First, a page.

Yutiao shares the story of how computer-skills training changed her life at the
launch of Microsoft Youthspark in China.
Attempting to gain information technology skills, Yutiao enrolled at a vocational school. But
her father pulled her out after a week because he didn’t have the money to pay for
it. Yutiao didn’t want to end up like many of the other girls in her village, who
either join their parents in the fields or become migrant workers in big cities.
When she was 19, her father told her about a school in Beijing that offered free
training in housekeeping skills. Yutiao made the tough decision to leave the village,
bought a train ticket, and took the 20-hour ride to the big city.
At the Fuping School, which provides free domestic services training to low-income
women and helps them find work, Yutiao learned how to operate household appliances.
In her village, there was no electricity, so household appliances were new to her.
After a week of training, she landed a job as a nanny for a professor’s family.
She cleaned, cooked, and cared for a child for more than a year, earning about $200
“The work was
uninspiring,” said Yutiao. “It was boring, repeating the same menial tasks day after
day with no room to develop.” She yearned for a better job but didn’t know if it
was possible with her limited education.
Yutiao considered returning to her village until she heard about free computer-skills
classes offered through the Microsoft-Fuping Community Technology Learning Center.
She jumped at the renewed chance to learn, even though it meant starting at 5:30
a.m. every Saturday and riding a bus for three hours each way to get to her classes
on the other side of Beijing.
Yutiao had never used a computer before the training. “Every time when there was
training, I was so excited,” she said. “I started off by learning how to turn on
a computer. I gradually learned how to develop a resume, how to keep data using
Excel tables, how to search for job opportunities via the Internet, how to upload
and access photos on the Internet, and many other useful skills.”
Yutiao Wang supports her family with the money she earns at an office job in Beijing.
In 2010, after
a month of Saturday classes, Yutiao learned to use Microsoft Word, Excel, and PowerPoint.
She practiced with Excel by keeping track of grocery shopping accounts on the professor’s
She took another month of classes in early 2011. Her technical skills caught the
attention of the school’s administrative office, and in May of 2011, nearly two
years after she first journeyed to Beijing, Yutiao landed an office job at the school
where she had first learned to be a housekeeper.
Madam Yang Shufang, the head of Teaching Affairs at Microsoft-Fuping Community Technology
Learning Center, was Yutiao’s mentor.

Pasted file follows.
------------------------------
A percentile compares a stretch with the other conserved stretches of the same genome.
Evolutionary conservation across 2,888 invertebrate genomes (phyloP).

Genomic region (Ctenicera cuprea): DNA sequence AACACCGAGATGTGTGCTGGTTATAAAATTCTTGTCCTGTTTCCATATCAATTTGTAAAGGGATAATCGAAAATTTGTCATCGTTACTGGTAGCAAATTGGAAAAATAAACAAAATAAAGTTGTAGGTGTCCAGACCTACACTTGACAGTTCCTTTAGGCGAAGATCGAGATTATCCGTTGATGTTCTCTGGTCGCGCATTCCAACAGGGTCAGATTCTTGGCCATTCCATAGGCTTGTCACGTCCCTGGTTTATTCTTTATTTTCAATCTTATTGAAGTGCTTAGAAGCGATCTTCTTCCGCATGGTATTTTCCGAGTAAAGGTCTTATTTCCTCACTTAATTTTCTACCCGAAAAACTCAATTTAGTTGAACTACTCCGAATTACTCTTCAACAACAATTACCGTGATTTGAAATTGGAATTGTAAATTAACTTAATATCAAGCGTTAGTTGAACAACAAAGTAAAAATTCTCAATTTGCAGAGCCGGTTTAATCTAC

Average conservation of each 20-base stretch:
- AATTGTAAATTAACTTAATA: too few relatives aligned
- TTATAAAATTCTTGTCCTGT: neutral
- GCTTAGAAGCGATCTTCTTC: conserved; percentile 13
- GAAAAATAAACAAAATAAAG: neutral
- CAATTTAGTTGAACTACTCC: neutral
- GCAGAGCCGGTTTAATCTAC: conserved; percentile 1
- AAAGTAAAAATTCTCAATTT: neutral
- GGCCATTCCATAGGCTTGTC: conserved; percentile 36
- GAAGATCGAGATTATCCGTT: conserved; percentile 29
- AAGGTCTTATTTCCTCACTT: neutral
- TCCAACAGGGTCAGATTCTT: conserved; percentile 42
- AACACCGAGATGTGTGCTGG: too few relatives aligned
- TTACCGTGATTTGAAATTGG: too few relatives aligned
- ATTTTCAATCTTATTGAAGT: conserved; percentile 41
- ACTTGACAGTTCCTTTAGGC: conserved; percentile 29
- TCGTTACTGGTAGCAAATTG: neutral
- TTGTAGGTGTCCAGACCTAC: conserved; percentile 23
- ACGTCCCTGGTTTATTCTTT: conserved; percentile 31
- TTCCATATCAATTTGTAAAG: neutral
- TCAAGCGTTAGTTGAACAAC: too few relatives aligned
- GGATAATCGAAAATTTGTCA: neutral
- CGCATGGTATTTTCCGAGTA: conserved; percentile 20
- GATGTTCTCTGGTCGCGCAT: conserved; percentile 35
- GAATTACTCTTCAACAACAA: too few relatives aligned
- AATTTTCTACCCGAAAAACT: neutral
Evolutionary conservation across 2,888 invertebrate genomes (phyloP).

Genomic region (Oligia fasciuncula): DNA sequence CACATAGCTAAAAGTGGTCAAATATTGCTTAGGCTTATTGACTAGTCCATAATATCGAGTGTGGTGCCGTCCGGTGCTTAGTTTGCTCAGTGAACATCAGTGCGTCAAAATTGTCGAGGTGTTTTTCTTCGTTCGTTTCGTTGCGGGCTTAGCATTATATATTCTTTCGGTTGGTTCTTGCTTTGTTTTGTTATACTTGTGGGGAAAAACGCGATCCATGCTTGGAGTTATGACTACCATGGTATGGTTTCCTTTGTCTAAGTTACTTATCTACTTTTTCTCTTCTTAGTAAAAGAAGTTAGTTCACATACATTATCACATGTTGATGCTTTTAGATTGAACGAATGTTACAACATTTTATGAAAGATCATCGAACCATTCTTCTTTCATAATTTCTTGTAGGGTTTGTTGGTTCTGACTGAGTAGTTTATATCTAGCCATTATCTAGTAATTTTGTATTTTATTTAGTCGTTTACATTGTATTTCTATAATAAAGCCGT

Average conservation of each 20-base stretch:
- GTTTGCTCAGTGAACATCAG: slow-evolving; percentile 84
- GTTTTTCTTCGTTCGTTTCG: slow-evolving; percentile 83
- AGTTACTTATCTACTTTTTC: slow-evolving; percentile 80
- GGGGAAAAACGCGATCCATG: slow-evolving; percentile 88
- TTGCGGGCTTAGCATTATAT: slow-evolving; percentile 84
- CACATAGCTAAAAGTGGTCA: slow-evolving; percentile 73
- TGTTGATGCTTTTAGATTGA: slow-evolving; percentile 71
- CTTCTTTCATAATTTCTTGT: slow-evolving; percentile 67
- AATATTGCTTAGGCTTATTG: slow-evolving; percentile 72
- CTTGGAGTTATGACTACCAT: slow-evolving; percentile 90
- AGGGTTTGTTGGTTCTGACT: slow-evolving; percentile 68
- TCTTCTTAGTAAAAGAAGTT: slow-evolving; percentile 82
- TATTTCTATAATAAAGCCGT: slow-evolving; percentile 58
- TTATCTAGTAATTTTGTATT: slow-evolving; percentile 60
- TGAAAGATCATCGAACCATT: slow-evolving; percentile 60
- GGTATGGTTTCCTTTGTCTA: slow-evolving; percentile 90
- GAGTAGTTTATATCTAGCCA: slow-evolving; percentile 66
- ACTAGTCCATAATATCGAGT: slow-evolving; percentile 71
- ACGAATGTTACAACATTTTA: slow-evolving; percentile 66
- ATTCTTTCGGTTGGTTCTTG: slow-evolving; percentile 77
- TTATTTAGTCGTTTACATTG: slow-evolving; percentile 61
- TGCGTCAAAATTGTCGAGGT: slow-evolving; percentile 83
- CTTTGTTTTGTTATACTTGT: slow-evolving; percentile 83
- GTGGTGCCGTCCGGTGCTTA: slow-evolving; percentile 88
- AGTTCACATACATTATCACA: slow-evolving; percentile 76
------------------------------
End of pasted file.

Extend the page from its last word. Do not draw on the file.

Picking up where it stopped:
“When I met Yutiao for the first time, she was so shy. I could hardly hear what
she was saying,” shared Shufang. “I am really pleased to see that Yutiao has become
one of my colleagues and turned into a confident office lady now.”
In her current job at Fuping, Yutiao manages the information of clients and trainees,
matching them up and reviewing their service. She also supports her manager by keeping
payroll and distributing wages to the trainees. She sends home most of her $600
monthly salary, and she enjoys health and other insurance benefits.
Yutiao Wang, who says she would like to live and work in Beijing forever, poses
outside 798 Art Gallery in the city.
people like Yutiao is the aim of Microsoft YouthSpark, a company-wide initiative
to create opportunities for 300 million young people around the world by helping
close the gap between those who have the access, skills, and opportunities to be
successful and those who do not. Through partnerships with governments, nonprofits,
and businesses, the initiative is working to help youth like Yutiao imagine and
realize their full potential by connecting them with greater education, employment,
and entrepreneurship opportunities.
When the YouthSpark program in China was announced in November 2012, Yutiao was
invited to share her story with the audience and media. She did it with confidence.
Yutiao’s journey is also inspiring her family. Her parents and siblings have visited
her in Beijing, and her younger sister and brother are interested in learning IT
skills so that they too can find employment.
Now 23, Yutiao would like to stay in Beijing and keep learning new skills. She hopes
to become an office manager in the near future.
“Without this training, I would have gone back to my hometown and worked in the
fields just as my parents,” Yutiao said. “Now, I hope to bring my parents to live
in Beijing with me.”